August 17, 2011
To view the first post on Indiana’s school voucher program, click here.
To view the second post on discrimination in Minnesota schools, click here.
For those who haven’t been following the story, the American Bar Association has been under serious scrutiny lately.
Namely, the ABA, as the primary regulatory body for the legal education sphere, is being attacked for not doing enough regulating.
The cause of the conflict is, in short, the bad legal job market.
Many lawyers fresh out of law school are finding the market doesn’t meet the expectations they were given before starting law school, since the vast majority of law schools boast employment rates of between 80% and 97% nine months after graduation.
While law schools have come under heavy fire for their perceived lack of transparency in their disclosure of employment numbers, the ABA is facing complaints that it is not doing enough to compel law schools to do so.
The circumstances have roused congressional inquiries which many hope will lead to regulatory changes in the industry, while some don’t care for the long wait inherent to the political process and have taken the matter into their own hands through the courts.
It’s against this backdrop that the ABA recently disciplined Villanova University School of Law for intentionally providing false LSAT scores and grade point averages of several entering classes.
A public censure.
What does this mean for Villanova?
Aside from some short-term damage to their public image, not much.
The school also has to undergo a compliance audit for the next two years, but other than that, the school walked away from the whole thing unscathed.
The ABA letter to the school states that these lesser disciplinary measures were taken because the school reported the problem itself, and “separated from the law school all persons responsible.”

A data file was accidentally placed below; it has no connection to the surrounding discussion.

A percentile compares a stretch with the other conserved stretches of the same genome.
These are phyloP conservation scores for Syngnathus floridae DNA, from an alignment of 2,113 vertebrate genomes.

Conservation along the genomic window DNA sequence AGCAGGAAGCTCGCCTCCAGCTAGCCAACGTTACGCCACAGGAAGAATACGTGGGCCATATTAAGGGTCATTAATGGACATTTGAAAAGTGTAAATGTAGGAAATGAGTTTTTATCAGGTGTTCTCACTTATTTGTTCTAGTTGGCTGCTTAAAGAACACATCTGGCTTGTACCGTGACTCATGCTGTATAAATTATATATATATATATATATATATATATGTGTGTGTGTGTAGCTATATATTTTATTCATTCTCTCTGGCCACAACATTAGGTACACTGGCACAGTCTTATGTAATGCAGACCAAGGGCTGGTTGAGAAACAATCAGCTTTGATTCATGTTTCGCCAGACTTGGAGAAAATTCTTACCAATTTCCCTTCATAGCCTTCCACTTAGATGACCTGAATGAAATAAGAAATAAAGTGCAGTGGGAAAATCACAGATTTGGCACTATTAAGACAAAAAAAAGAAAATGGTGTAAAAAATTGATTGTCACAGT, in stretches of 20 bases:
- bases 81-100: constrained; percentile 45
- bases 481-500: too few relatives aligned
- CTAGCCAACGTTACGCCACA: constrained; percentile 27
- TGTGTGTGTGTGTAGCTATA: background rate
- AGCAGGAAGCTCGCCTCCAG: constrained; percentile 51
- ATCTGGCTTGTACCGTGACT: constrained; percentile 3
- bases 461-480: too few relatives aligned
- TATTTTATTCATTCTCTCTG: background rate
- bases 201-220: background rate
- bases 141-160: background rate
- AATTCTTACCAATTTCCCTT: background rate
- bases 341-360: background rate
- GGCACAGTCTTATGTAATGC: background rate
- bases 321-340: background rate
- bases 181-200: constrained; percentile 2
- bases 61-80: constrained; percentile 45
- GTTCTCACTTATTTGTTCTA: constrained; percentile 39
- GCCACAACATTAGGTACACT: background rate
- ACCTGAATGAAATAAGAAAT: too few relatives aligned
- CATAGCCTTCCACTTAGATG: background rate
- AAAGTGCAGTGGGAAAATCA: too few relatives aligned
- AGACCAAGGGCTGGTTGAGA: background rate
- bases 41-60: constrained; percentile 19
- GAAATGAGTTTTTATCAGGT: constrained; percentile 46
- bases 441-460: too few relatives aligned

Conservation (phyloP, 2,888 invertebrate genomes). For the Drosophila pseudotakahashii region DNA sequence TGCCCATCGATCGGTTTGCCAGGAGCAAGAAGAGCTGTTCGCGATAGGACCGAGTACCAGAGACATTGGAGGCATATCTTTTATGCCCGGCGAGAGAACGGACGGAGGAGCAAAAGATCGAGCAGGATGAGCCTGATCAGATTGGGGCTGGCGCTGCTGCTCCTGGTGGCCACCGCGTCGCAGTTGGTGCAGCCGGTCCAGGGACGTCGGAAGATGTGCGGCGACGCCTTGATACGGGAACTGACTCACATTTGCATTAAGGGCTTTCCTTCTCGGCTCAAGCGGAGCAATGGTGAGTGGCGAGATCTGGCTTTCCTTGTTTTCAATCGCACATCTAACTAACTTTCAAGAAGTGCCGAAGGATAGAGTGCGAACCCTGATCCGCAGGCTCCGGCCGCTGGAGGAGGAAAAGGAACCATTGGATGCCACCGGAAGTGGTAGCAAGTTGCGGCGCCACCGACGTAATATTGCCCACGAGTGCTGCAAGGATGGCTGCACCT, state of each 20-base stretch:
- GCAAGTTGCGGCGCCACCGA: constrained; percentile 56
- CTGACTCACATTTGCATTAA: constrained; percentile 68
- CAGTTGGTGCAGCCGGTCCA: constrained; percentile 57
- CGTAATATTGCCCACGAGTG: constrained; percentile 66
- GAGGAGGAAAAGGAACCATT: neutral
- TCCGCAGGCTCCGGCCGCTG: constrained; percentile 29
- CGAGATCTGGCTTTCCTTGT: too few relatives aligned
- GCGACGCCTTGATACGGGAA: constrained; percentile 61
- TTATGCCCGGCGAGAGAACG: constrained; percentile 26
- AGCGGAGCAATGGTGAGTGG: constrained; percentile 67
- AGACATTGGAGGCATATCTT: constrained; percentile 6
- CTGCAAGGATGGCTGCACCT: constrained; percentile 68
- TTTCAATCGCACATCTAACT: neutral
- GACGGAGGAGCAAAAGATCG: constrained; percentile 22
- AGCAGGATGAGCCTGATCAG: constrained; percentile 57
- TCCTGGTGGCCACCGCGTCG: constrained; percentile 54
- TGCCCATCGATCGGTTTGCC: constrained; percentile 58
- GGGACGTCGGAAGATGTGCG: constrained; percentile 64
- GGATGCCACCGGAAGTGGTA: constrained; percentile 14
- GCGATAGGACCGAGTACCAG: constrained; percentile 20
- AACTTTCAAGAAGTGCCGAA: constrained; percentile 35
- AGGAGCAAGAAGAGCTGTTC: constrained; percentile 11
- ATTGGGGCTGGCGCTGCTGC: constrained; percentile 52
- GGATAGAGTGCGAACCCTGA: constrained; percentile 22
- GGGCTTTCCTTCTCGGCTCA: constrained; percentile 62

If that hadn’t been the case, the ABA claims, it may have sought harsher sanctions, including revoking Villanova’s accreditation (a death sentence for any law school).
Call me a cynic, but this whole thing seems a little too well-planned and well-timed.
The ABA is facing intense inquiry from the Senate (which could potentially end with its regulatory power being stripped), in addition to severe criticism across the legal community, all because its detractors claim it’s not doing enough to keep law schools honest.
And then, seemingly out of nowhere, the ABA “disciplines” a law school for being dishonest.
And of course, the ABA made sure to mention the fact that Villanova got off easy because it fixed the problem itself, aligning with its current philosophy of self-regulation.
Exhibit 1: last week, the ABA adopted a resolution urging ABA-approved law schools to be more transparent with their employment data.
Key word: urging.
The resolution doesn’t require law schools to do anything differently; the ABA is just saying that it wants them to.
While the ABA’s accreditation arm is currently considering changes to reporting requirements for law schools, those changes haven’t seen the light of day, and we don’t know how strong (or weak) they will be.
However, it’s in the ABA’s best interests to grow some teeth and put some force behind its regulations.
Although self-regulation may make law schools happy, it doesn’t seem to have been working for just about everyone else, including the people in government who can completely revoke the ABA’s regulatory power.